This week, El Cerrito poet Tess Taylor found herself whisked to Washington, D.C., and plopped into the newsroom of the National Public Radio program "All Things Considered."
She had been selected as NPR's "NewsPoet" for August, a role that put her in the newsroom for a day and at day's end had her make a poem out of the news.
Patch asked about her experience.
"I was tremendously honored to be invited to DC by NPR and had a great time visiting Washington – went for a run by the White House that morning and felt what a neat thing it was to be in quasi-earshot of the government, even at the moment of its back to school doldrums," she replied in an email.
"At the radio station everything moved fast – the board filling and emptying as stories got selected or shifted or scheduled for another day. Buzz and adrenaline everywhere: It was a tremendous rush to be in a real-time newsroom with impending deadline, feeling the urgency of the day unfold.
"One thing that was funny was that at about 3 p.m. they asked me for the poem so they could fact check it; and I had to change certain words if they didn't feel journalistically accurate. For instance, I had written that the former brothel across the street in the poem was becoming a 'medical college.' But in fact it was becoming a lobbyists building. 'Lobbyists building' is harder to fit into the musical line I had in mind, but oh well. Lobbyists it is."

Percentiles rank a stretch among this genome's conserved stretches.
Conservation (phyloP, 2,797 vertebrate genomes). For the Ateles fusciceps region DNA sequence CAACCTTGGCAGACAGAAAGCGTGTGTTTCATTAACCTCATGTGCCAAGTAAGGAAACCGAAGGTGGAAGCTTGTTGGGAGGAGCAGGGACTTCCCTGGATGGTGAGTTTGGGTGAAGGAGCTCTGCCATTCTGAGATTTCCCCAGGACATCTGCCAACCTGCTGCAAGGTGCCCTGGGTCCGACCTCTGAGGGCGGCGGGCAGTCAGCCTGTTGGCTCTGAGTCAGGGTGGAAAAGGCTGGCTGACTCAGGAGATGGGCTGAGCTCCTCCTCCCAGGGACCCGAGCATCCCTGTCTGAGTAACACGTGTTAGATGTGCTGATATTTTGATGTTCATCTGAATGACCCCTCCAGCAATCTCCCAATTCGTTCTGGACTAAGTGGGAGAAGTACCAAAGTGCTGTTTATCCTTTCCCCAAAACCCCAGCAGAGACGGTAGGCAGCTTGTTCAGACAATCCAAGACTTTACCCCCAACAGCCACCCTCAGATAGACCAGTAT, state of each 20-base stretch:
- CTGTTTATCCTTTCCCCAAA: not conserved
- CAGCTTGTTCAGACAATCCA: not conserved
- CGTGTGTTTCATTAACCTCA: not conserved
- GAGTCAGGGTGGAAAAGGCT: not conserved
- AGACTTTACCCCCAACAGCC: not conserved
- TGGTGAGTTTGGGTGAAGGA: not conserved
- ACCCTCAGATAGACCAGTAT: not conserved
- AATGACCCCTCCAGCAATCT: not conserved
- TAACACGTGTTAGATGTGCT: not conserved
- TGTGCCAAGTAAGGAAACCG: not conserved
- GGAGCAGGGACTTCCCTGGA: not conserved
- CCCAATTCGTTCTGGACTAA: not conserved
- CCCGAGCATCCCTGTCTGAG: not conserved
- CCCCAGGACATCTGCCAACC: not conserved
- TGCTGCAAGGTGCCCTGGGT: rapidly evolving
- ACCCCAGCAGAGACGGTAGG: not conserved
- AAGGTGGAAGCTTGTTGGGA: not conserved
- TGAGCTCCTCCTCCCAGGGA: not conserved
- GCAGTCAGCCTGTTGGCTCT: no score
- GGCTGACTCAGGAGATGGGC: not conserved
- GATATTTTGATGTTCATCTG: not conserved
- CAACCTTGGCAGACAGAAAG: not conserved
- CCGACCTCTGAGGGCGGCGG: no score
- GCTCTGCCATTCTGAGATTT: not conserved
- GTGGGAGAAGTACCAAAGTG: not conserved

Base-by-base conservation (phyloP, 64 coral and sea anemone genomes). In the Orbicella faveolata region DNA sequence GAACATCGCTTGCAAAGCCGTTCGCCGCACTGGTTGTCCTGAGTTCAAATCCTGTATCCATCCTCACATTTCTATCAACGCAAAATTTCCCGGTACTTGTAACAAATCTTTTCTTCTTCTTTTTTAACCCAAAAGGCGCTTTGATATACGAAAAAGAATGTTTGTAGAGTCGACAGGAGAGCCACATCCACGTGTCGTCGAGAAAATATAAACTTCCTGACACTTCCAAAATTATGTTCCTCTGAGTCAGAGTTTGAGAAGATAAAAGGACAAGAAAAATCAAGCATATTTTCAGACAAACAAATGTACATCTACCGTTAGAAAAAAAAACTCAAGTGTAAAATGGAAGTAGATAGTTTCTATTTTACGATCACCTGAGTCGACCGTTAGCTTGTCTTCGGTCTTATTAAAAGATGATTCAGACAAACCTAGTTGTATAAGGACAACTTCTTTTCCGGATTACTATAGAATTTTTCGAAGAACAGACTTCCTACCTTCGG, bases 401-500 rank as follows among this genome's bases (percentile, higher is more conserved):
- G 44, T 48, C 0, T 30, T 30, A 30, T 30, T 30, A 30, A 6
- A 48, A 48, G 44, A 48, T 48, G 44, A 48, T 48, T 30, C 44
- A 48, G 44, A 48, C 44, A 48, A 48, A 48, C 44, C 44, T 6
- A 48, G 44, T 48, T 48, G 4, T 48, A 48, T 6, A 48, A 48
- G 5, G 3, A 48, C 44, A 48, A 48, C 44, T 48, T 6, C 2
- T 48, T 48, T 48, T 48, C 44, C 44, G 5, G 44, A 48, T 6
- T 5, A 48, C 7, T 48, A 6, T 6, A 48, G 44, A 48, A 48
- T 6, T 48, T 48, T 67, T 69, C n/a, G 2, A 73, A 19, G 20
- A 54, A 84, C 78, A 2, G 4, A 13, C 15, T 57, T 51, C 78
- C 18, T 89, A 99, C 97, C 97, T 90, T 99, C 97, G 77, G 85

She was there Monday, and her poem and comments she gave to NPR about her experience can be found on the NPR website.
Taylor, who grew up in El Cerrito, said that composing the poem had been influenced by reading during the previous week Walt Whitman on his experiences in Washington.
"Keeping that lens on the day helped me," she said. "Whitman-in-my-mind established the music."
Other poets chosen as the monthly NewsPoet have included Pulitzer Prize winner Tracy K. Smith and former U.S. Poet Laureate Robert Pinsky.
Unlike many poets, Taylor is not a stranger to the news business. She earned a masters in journalism from New York University in 2004, two years before her masters in creative writing from Boston University.
Her work has appeared in the New Yorker, Atlantic Monthly and a number of literary reviews.
Asked if writing a poem on deadline was a challenge, she said:
"I'm the mother of a 13 month old! So all my poetry is deadline poetry, these days!"